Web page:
Songkran begins earlier and ends later in Pattaya than all but one Thai province and both tourists and locals make the most of it.
While the official holiday doesn’t come until April 13-15, the manic water throwing starts as early as the 10th in Pattaya, creating the twin effect of filling up hotels and emptying condos across the city as expats flee the mayhem overseas, or at least to areas that don’t engage in water warfare for 10 days.
April 13, the official Thai New Year, at least saw some traditional reverence as Thais made their way to temples for meditation and merit-making and watched as the Sanctuary of Truth’s annual relics parade wound its way through the city.
The nine relics came from the Busabok Stupa, which stands in the Sanctuary of Truth’s central hall. Taken once a year from the high perch where they were placed in April 2009 by the late Supreme Patriarch, they are put on flower-laden floats every April 13 and carried to six stops in Banglamung District.
The procession began at 7 a.m., stopping at Chonglom Temple at 8:45 a.m., Nong Ket Yai Temple at 9:45 a.m., the Pattaya Floating Market at 10:40 a.m., Walking Street at 2 p.m., the Beach-Central roads intersection at 3 p.m. and the Crystal Palace Hotel at 4:40 p.m. before heading back to the Naklua sanctuary.
At each stop people – many dressed in traditional Thai clothing – were given the chance to pour holy water on the relics and make donations.
City hall’s push for tradition played out on Walking Street, where Mayor Anan Charoenchasri opened Pattaya’s official Songkran festival with dances performed by students from city public schools and a parade through the nightlife district.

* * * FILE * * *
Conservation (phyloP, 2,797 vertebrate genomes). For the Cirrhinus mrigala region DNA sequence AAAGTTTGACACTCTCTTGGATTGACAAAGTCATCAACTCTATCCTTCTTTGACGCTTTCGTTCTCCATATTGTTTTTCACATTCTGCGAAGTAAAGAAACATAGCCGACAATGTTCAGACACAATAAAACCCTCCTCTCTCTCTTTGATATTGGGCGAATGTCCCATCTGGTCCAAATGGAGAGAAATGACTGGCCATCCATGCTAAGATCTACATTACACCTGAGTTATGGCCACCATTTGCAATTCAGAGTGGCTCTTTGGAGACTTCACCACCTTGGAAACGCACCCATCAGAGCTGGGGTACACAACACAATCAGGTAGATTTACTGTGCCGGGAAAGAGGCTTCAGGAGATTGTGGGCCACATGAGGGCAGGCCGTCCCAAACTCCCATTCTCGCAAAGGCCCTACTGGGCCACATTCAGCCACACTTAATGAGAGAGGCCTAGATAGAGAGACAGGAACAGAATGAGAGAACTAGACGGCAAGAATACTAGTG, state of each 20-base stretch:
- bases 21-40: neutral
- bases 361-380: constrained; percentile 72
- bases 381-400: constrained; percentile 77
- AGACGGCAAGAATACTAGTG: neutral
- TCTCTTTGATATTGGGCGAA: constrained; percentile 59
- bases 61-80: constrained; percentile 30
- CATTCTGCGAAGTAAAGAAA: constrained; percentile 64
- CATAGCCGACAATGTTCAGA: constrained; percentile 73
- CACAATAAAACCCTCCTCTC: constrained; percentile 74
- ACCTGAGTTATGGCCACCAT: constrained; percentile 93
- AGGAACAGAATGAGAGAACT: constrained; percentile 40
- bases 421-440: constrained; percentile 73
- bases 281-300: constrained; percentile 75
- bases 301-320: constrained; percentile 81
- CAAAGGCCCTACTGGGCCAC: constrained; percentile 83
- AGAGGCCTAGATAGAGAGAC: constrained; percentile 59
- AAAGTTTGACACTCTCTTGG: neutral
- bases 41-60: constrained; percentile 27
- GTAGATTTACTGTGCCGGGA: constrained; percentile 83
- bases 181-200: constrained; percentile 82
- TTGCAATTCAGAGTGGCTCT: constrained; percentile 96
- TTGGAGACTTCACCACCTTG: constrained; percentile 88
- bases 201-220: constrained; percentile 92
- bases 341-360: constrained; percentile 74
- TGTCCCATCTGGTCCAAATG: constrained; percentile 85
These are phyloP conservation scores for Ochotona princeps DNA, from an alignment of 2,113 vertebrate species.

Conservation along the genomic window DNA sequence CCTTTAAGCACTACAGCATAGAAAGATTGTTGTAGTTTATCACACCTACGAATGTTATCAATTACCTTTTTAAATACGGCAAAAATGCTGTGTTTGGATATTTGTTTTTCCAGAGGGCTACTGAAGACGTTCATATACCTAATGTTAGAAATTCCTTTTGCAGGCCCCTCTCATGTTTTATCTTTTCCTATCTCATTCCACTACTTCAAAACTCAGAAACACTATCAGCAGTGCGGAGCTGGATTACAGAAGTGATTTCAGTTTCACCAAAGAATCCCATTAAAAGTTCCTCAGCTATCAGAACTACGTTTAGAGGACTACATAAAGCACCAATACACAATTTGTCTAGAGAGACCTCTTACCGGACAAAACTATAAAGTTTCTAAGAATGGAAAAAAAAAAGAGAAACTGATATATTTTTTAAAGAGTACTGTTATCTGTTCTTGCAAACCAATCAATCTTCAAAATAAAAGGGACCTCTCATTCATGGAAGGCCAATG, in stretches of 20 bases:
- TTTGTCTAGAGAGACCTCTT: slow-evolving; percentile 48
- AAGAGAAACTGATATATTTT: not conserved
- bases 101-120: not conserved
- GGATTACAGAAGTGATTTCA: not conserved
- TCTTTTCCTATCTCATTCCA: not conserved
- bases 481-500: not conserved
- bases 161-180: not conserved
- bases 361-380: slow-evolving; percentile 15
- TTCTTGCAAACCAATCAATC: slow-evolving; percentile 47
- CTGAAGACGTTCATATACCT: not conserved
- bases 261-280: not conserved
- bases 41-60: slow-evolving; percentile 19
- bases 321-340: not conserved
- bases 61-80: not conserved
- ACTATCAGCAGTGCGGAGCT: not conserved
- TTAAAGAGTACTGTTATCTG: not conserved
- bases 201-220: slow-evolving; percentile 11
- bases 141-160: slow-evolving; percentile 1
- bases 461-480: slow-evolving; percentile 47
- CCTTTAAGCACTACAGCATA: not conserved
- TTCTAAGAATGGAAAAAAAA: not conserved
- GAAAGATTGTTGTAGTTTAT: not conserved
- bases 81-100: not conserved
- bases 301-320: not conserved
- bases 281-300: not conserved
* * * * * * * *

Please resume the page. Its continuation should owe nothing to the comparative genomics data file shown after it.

In Sattahip, the commander of the Air and Coastal Defense Command led sailors in a trio of traditional activities including giving alms to 10 monks, releasing 50,000 freshwater fish and pouring water on hot buffalos.
The event also offered sports and games, including tug of war on boats and “land rowing”.
Once all the religious duties were observed, it was back to “Modern Songkran” which basically translates to getting drunk and silly with all manner of water guns. People, mostly foreigners, started as early as 8 a.m., but bargirls joined in as the beer bars opened in the afternoon.
Beaches also were packed but most sun lovers went to Koh Larn to avoid the sniper attacks on baht buses and motorcycle taxis on Beach Road.
The mayhem continued through Pattaya’s grand finale on April 19, the time when nearly all Thais get into the water warfare and the city’s streets fall into gridlock.
For those unwilling to engage in street battles, hotels offered a kinder, gentler Songkran.
At the Centara Grand Mirage Beach Resort, nine monks from Nong-Or Temple were invited for New Year’s blessings before engaging in a morning meal. General Manager Dennis Schwartz then led staffers in the traditional ceremony where water is poured gently over the hands of the elderly.
Of course, the hotel gave a nod to modern customs with a huge Songkran foam party in the afternoon.
At the Centara Grand Phratamnak Hotel, Austin Robinson, the chain’s regional manager, hosted an alms-giving ceremony on April 11.
Monks in the greater Pattaya area were invited to chant holy stanzas and to walk to collect alms of rice and dried food from hotel employees, who were dressed in Thai costume for the holiday.
At the Diana Garden Resort, hotel group Managing Director Sopin Thappajug and Pattaya Police Chief Apichai Kroppech joined local community and business leaders for a traditional water-pouring ceremony.
Surasak Punnawutto, assistant abbot of Wat Sirintorntheparathnaram in Nakhon Pathom, also took part leading the chanting and prayers.
Tradition and merit-making also were the prescription at Bangkok Hospital Pattaya, which organized a “Back to the Ayutthaya Era” fair from April 12-18.
Traditional Thai clothing, ancient music and sweets created during the era all were on offer, as well as booths offering free health checks and other services.
Throughout the 10-day Songkran celebration, police and soldiers kept security tight with police manning checkpoints across the area stopping vehicles to check for helmet and seat belt use, licenses and registration, and to check drivers for alcohol use and engines for faults.